If you’ve kept up-to-date with happenings in the NFT world, you’re likely aware of the ongoing drama with royalties. Typically, creators of NFTs get a cut of the secondary sales of their work but lately, this seems to be changing. Major projects and platforms like DeGods and Magic Eden have revised their NFT policies and this has caused major division among fans.
Well, the changes just keep coming as OpenSea, the biggest NFT marketplace in the industry, has announced an update to its royalties policy, that, once again, has left NFT lovers divided. This was announced via a November 6, 2022 Twitter thread.
Big Changes at OpenSea
In the thread, OpenSea acknowledged that royalties are a hot-button issue and that its route of choice is putting the decision to enforce royalties or not in the hands of creators.
“It’s clear that many creators want the ability to enforce fees on-chain & we believe that choice should be theirs–not a marketplace’s–to make. So we’re building tools we hope will balance the scales by putting more power in creators’ hands to control their business model,” the thread said.
It went on to state that OpenSea has launched a new tool for the on-chain enforcement of creator fees that would apply to new collections from November 8, 2022. This means, essentially, that only collections that use this sort of on-chain enforcement tool will see their royalties enforced by OpenSea.
OpenSea also explained that while this is its first on-chain enforcement tool, it will not be its last and that there is more to come. During that time, it will be gauging community feedback and this will inform future changes. As for existing collections, OpenSea has said that no changes will be made until at least December 8, 2022, after the current tool would have been in use for about a month. The feedback that is received during the one-month period and beyond will then determine OpenSea’s royalties-related future moving forward.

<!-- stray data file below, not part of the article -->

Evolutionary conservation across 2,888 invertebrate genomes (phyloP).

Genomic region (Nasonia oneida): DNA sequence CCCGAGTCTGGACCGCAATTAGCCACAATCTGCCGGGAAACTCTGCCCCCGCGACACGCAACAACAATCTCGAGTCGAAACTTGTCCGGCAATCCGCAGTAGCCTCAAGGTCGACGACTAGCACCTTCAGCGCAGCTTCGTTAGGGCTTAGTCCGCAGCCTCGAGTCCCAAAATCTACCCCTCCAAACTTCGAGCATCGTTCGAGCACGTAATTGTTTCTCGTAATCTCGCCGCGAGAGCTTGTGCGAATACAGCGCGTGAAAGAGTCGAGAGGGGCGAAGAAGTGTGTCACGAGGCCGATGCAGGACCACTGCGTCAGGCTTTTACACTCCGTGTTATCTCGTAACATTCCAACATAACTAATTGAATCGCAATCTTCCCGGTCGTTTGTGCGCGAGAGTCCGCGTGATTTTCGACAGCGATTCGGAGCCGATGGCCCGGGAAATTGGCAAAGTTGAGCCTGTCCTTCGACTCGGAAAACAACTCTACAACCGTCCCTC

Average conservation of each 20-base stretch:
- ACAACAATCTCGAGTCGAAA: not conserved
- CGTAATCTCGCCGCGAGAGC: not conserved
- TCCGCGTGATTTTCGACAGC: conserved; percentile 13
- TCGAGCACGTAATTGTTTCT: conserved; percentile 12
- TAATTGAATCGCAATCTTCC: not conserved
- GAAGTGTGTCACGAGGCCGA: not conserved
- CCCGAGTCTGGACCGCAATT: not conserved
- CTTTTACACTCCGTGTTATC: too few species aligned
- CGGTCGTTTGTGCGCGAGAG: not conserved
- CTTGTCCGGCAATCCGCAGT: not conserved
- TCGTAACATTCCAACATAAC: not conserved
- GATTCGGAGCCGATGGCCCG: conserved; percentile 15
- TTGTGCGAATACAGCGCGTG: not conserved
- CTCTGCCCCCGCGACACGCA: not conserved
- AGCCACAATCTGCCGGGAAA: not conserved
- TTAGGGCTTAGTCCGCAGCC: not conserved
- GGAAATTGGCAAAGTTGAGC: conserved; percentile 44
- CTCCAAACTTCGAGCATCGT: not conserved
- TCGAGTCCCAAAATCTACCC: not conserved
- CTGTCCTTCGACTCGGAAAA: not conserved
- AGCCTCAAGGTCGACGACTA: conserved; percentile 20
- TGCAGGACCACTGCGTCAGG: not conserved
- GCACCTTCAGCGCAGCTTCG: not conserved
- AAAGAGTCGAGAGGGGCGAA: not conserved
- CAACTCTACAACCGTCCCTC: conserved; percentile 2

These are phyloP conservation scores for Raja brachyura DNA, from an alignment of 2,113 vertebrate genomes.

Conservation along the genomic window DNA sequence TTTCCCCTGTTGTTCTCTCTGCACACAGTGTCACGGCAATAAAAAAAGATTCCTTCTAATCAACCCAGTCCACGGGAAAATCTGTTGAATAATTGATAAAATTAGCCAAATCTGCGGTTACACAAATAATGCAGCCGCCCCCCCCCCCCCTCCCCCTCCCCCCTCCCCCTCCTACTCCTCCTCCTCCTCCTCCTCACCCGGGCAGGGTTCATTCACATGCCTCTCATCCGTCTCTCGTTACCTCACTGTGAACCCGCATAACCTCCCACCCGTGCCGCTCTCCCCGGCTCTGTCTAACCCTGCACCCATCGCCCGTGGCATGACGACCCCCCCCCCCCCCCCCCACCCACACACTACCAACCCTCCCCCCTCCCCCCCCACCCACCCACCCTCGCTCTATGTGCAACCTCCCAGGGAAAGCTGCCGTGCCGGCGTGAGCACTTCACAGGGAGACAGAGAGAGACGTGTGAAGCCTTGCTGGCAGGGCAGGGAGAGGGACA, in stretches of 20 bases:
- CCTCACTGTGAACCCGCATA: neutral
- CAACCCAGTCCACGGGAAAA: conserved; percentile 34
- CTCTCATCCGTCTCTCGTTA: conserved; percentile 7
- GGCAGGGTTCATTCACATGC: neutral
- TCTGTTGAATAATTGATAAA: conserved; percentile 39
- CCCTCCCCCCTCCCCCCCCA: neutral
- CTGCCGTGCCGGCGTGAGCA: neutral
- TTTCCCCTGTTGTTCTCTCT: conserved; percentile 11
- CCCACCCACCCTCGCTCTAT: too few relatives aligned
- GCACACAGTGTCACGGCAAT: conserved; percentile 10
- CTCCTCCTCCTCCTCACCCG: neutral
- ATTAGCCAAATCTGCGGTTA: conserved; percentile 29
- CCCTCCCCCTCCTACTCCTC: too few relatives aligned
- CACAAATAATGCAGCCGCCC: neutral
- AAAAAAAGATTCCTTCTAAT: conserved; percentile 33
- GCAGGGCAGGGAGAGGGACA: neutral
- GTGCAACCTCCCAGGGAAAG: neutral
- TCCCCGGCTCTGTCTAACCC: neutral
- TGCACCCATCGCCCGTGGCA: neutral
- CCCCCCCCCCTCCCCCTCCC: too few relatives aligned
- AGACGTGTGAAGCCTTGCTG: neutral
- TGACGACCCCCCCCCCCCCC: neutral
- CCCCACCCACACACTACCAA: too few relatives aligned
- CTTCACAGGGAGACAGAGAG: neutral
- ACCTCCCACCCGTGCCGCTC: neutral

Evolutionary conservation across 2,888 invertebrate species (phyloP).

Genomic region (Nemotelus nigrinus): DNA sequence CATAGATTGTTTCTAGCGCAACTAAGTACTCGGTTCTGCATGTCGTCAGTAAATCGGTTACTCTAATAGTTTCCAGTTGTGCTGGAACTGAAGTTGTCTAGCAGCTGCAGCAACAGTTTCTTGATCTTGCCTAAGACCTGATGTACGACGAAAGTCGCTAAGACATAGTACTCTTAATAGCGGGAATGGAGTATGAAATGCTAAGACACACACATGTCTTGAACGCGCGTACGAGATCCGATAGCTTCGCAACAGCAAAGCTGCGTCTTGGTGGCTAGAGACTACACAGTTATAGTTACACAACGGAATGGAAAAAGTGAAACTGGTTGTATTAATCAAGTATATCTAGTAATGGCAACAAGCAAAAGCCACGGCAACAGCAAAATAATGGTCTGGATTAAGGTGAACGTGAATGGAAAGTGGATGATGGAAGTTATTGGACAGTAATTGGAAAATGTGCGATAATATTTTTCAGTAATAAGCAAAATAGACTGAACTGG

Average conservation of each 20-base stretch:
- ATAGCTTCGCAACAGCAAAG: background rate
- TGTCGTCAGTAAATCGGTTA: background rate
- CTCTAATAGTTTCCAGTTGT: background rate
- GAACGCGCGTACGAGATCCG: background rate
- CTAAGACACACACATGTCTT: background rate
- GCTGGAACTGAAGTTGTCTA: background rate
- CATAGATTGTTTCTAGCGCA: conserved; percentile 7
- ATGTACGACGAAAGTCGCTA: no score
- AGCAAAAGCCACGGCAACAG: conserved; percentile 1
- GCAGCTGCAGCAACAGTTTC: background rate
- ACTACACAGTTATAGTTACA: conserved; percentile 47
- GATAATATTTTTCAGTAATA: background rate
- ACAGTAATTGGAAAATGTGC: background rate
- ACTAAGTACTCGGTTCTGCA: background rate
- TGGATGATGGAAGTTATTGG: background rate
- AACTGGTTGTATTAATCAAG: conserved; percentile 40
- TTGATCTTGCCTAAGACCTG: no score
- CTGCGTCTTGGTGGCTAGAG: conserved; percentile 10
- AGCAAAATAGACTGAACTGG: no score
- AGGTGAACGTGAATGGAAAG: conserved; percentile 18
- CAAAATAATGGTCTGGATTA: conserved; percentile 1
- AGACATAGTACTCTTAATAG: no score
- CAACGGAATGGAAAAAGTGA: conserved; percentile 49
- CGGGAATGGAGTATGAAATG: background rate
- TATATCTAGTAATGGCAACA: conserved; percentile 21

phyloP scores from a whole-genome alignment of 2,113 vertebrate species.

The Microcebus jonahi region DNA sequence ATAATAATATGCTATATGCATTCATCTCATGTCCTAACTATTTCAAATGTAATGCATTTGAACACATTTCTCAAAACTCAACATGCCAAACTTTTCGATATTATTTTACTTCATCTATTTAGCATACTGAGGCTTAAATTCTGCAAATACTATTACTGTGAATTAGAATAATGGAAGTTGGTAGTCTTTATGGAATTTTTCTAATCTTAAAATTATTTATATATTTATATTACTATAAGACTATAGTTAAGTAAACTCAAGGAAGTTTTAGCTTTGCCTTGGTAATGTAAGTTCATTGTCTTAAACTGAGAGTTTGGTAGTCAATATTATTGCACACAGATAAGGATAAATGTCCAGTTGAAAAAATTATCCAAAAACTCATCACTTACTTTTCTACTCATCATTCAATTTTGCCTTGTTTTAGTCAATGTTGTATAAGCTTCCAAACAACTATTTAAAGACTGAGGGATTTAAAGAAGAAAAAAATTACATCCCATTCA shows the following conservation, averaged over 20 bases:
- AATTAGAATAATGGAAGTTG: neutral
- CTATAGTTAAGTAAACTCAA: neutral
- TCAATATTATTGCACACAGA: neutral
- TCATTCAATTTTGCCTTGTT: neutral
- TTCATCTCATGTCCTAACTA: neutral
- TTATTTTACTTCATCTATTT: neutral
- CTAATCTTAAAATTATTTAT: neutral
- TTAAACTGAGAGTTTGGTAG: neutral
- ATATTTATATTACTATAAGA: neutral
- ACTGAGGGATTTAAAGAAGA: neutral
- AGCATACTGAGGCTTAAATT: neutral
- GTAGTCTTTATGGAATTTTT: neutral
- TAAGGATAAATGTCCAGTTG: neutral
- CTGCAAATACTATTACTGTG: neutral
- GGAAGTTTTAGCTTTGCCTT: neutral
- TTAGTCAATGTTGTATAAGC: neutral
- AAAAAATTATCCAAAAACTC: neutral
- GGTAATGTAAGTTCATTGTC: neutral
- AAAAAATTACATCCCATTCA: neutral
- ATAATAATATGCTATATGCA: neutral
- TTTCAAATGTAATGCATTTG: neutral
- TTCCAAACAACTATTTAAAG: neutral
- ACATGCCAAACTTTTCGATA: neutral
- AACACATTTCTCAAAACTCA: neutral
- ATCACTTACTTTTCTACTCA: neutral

“In transparency, the consideration set for what happens after Dec 8 is wide open – w/ options ranging from continuing to enforce off-chain fees for some subsets of collections to allowing optional creator fees to collaborating on other on-chain enforcement options for creators,” the thread concluded, encouraging users to tune into a Twitter space that would be commencing shortly after the thread was posted.
Reactions to the News
Soon after it went live, the thread caused some back and forth among NFT fans and OpenSea lovers. Most consistently, many believe that the marketplace is being unclear or duplicitous about its intentions with regard to royalties. Many cited Magic Eden which initially said that it would continue to enforce royalties but eventually backtracked on its decision.
Others expressed concern that this move will disproportionately affect emerging NFT artists who need the royalties more than most. Overall, there was a sentiment that royalties are an important part of NFTs and a source of income for creators and that removing them in any way harms them ultimately.